State Police Are Badly Underestimating the Price of Their Weed Stash

A small sample of the 1,100 pounds of marijuana seized by police on Friday.
A small sample of the 1,100 pounds of marijuana seized by police on Friday. –Massachusetts State Police

Massachusetts State Police seized 1,100 pounds of marijuana from a stash house in a drug bust in Worcester on Friday, a supply that police said would make about $1 million on the street. That’s a bad underestimation of the weed’s potential value.

Though illegally-sold marijuana has no official or consistent price, market estimations suggest the State Police were significantly off in their estimation. The police estimate of $1 million price for about 1,100 pounds of marijuana comes out to more than $900 per pound. That’s surprisingly low given other expert estimations. In 2010, NPR interviewed a dozen growers and dealers who reported per pound values of less than $2,000.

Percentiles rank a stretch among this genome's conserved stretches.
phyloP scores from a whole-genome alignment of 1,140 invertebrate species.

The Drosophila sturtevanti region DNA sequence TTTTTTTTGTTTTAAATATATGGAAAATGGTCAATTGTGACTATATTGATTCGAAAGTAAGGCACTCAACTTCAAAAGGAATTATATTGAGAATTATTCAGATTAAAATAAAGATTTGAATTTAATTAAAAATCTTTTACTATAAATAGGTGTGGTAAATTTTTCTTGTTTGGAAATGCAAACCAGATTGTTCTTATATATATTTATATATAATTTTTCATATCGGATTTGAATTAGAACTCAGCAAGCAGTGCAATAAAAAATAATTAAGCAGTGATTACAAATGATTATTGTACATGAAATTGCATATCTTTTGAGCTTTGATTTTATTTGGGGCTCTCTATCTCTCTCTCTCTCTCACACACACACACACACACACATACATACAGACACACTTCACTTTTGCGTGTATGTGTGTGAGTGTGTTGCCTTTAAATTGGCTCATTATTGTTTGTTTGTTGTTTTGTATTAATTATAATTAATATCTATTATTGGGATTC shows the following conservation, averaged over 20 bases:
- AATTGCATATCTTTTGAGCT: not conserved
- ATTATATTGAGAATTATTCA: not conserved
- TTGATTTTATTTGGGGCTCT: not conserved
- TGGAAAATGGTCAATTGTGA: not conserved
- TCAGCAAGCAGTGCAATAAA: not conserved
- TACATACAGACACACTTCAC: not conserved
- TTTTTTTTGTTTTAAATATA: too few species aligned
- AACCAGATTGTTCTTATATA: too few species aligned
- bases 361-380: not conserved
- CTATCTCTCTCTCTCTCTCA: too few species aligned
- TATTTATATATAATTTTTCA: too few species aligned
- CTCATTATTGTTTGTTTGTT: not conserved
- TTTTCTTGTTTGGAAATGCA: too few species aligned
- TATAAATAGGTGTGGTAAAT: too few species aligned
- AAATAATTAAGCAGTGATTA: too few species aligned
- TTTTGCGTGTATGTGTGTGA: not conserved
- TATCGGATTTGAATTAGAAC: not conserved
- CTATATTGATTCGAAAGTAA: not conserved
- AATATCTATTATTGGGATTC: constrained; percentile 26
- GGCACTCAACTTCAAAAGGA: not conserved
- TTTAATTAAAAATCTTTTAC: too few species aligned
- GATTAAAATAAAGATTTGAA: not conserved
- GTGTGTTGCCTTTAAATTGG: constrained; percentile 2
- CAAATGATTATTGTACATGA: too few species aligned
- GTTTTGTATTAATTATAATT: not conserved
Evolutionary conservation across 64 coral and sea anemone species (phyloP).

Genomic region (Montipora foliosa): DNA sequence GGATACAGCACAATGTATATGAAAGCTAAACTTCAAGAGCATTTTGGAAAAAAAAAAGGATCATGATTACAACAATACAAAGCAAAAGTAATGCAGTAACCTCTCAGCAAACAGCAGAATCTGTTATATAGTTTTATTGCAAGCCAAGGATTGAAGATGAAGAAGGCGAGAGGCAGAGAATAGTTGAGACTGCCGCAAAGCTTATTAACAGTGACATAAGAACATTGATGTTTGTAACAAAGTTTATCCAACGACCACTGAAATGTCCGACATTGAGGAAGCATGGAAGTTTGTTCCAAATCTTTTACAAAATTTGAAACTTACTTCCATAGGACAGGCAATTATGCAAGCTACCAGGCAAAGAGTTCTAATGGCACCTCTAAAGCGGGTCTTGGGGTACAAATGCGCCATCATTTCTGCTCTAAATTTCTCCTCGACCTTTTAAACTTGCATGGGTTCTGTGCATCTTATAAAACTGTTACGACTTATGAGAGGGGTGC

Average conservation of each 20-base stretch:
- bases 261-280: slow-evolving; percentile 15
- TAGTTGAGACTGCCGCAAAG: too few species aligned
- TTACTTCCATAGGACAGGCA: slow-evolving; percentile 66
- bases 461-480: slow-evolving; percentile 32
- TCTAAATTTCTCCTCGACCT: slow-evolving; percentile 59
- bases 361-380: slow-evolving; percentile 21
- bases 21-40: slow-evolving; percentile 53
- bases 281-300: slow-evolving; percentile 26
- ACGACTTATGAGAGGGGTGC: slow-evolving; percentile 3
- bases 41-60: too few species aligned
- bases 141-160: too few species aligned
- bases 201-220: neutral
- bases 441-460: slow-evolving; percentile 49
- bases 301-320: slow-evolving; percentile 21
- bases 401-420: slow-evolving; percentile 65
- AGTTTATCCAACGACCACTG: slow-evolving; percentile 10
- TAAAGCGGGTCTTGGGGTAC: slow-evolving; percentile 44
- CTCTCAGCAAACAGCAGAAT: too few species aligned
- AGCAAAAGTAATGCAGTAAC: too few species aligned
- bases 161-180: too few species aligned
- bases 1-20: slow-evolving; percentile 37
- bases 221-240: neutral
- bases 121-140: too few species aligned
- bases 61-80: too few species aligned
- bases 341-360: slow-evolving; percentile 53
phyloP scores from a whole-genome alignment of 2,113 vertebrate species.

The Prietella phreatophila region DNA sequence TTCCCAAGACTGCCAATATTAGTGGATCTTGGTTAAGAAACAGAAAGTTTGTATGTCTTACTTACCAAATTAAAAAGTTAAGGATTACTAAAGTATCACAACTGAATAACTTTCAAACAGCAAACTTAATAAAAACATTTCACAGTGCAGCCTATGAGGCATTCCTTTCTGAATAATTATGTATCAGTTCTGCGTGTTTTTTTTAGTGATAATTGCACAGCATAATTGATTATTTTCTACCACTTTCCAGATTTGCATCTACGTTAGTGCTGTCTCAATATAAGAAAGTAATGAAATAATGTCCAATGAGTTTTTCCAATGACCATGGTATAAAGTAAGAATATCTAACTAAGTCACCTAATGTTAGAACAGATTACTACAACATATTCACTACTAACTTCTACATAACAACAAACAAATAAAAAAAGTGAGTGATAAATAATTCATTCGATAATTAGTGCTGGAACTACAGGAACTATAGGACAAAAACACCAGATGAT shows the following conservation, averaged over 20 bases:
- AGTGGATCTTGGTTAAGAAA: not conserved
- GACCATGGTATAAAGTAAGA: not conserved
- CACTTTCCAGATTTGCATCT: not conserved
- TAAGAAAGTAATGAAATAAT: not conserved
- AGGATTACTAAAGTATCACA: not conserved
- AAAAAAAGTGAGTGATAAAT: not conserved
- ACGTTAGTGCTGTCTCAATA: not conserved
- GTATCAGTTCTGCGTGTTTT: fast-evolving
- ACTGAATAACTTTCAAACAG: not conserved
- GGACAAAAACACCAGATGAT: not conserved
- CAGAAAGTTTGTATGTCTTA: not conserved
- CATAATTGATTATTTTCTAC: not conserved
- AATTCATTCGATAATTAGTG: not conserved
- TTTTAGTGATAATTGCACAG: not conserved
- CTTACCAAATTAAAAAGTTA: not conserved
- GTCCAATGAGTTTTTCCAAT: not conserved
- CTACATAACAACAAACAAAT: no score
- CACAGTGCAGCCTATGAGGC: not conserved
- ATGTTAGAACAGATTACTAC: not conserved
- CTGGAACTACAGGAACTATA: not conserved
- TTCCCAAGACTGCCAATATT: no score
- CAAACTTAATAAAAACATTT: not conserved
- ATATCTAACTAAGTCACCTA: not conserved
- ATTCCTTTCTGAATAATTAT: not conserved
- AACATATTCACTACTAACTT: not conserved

The $1 million price appears even more misvalued when compared to recent marijuana busts in the area. Last November, 47-pounds of marijuana seized during a bust in Quincy was estimated at $120,000, or $2,550 per pound. A seizure of 300 pounds of marijuana in Canton in February 2013 was valued at more than $1 million, or more than $3,300 per pound. And Norwalk Police placed a $4,000 per pound value on 20-pounds of marijuana seized in June 2013.

Most people don’t buy marijuana by the pound. If the state police valued the seizure by the ounce, we’re talking about millions of dollars. Last month, High Times estimated that an ounce of marijuana in the US cost just over $300. — a site that takes reader-submitted marijuana prices and computes the “global price index for marijuana’’ — puts the price in Massachusetts at around $300 for medium quality bud. Multiply that $300 per ounce price by the 16 ounces in a pound, and the price goes up to $4,800 per pound. Given that the police seized 1,100 pounds in all, they could be holding near $5.3 million of marijuana.

Unless, of course, the price of marijuana has dropped precipitously with decreased demand as students head home for the summer, in which case maybe the estimate is right on the money.

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